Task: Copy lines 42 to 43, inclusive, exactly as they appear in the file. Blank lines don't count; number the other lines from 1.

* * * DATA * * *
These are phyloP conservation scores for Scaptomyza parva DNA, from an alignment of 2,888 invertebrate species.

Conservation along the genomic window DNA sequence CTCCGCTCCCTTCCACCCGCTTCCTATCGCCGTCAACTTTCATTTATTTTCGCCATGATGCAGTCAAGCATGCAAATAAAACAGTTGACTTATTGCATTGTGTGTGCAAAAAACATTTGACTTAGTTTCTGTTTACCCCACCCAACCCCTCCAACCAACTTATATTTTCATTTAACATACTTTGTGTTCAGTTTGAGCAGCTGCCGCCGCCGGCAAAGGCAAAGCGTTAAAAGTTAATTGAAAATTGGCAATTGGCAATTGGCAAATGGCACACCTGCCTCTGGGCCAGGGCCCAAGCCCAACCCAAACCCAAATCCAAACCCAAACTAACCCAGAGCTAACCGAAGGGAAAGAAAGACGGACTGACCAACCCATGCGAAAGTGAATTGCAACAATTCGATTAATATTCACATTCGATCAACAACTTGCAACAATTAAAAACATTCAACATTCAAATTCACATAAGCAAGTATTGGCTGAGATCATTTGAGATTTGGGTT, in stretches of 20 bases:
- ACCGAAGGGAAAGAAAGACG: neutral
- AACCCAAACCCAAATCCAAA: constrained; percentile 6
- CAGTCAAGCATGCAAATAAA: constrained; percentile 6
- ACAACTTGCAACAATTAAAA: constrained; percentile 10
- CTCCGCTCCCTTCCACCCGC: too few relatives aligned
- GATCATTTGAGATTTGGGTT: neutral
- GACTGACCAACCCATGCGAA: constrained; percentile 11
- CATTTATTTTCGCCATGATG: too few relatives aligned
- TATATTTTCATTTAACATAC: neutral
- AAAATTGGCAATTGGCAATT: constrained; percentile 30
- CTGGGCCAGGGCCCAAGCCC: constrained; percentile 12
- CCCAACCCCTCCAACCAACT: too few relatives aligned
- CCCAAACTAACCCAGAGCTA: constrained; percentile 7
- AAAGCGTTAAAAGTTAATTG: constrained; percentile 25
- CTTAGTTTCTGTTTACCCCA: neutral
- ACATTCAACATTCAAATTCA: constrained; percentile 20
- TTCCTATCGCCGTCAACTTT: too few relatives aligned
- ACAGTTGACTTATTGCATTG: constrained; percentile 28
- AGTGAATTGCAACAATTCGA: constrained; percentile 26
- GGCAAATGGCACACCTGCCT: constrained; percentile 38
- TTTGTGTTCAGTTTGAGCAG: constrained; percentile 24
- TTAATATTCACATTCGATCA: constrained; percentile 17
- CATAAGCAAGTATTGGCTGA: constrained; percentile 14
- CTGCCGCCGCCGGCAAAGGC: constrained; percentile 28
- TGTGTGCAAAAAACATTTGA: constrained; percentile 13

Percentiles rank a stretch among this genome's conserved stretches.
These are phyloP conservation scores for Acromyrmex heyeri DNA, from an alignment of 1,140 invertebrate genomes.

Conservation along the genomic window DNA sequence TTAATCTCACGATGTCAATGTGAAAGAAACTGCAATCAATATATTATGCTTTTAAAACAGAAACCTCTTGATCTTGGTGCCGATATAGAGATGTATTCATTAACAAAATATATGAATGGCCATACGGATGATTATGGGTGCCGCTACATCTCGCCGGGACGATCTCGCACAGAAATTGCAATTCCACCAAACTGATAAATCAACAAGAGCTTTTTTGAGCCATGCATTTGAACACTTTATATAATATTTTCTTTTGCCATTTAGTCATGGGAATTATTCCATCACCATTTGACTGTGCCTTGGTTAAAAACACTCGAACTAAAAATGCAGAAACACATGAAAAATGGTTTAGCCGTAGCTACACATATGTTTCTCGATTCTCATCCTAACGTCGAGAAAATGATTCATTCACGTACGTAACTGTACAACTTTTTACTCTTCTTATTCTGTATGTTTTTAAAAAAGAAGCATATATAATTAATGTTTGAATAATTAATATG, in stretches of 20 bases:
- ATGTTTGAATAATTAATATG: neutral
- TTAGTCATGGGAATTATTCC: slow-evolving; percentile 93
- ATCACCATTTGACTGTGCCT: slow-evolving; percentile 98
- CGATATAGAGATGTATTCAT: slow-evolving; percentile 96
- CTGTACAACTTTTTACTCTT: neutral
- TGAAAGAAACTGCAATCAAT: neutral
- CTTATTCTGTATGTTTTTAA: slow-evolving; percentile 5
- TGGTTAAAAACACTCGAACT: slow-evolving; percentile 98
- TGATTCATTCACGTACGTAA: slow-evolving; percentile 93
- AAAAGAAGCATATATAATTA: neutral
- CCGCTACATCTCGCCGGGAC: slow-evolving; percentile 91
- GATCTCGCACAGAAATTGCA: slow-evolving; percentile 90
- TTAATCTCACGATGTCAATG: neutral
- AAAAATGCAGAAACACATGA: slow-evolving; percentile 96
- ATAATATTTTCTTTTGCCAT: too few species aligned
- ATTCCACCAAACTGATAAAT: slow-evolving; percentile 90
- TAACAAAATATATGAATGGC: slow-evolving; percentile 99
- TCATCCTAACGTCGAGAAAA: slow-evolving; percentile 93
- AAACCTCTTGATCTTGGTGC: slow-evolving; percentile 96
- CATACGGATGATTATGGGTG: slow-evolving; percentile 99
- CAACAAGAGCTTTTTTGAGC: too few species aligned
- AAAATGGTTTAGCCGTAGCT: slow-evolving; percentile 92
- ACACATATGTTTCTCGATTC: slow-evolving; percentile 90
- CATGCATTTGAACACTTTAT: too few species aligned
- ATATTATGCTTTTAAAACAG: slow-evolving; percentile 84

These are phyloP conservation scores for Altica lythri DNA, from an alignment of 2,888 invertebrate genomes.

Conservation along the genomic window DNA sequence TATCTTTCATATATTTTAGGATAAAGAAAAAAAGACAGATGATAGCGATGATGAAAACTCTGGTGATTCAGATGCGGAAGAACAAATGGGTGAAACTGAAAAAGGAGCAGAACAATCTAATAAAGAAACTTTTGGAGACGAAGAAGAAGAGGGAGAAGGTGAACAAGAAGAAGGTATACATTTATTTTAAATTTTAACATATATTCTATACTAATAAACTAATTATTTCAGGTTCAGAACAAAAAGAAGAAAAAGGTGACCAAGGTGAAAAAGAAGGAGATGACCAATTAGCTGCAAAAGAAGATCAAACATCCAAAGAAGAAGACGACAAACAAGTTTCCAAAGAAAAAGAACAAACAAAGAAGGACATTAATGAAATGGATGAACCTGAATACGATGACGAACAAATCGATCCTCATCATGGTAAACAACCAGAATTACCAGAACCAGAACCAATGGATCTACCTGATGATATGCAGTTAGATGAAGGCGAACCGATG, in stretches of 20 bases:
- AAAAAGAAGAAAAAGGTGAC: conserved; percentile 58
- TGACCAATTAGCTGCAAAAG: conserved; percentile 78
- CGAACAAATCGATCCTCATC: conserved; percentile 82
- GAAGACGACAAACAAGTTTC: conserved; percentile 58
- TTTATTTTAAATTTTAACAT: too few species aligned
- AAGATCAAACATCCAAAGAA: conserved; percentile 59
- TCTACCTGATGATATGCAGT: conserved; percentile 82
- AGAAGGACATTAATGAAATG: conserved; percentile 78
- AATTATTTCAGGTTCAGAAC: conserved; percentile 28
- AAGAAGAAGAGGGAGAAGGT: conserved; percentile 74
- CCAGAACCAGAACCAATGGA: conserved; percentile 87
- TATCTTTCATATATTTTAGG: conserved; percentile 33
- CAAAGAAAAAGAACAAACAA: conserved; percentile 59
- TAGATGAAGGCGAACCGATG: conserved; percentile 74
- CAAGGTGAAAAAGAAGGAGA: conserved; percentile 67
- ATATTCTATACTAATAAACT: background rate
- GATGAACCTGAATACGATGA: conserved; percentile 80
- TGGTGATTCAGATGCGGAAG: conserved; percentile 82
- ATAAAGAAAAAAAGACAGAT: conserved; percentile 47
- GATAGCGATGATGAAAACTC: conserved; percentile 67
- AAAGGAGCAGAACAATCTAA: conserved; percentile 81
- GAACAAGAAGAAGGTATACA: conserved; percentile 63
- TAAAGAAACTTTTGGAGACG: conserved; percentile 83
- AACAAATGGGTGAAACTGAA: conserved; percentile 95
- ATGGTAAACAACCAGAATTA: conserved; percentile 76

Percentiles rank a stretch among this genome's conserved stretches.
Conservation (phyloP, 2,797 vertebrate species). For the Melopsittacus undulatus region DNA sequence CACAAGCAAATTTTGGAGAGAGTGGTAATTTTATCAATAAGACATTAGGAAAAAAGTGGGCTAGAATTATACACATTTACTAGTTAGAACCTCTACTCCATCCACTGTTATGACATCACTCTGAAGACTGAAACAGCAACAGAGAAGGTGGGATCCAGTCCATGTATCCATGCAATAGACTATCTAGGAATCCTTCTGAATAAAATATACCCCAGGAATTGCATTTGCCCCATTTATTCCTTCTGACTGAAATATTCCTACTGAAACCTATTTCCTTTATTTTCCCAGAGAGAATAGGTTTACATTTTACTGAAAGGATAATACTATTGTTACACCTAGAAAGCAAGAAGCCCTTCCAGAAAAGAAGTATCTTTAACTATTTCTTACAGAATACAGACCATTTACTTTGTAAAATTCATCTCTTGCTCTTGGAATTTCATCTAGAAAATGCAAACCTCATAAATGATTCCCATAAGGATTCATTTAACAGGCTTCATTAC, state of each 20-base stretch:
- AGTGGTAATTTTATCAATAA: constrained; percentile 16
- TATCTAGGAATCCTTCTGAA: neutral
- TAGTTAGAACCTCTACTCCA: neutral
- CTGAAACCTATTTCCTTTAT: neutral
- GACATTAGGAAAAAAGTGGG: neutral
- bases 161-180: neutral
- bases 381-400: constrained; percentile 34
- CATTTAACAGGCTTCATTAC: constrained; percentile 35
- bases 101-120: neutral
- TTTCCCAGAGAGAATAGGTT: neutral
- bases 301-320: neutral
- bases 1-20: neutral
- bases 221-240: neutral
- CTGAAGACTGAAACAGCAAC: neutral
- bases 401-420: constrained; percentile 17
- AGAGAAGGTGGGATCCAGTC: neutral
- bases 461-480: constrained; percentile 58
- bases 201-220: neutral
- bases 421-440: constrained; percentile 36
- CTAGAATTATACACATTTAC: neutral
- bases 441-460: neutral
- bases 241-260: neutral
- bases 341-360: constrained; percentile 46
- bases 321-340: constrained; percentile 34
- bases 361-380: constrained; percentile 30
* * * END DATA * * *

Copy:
- GATCTCGCACAGAAATTGCA: slow-evolving; percentile 90
- TTAATCTCACGATGTCAATG: neutral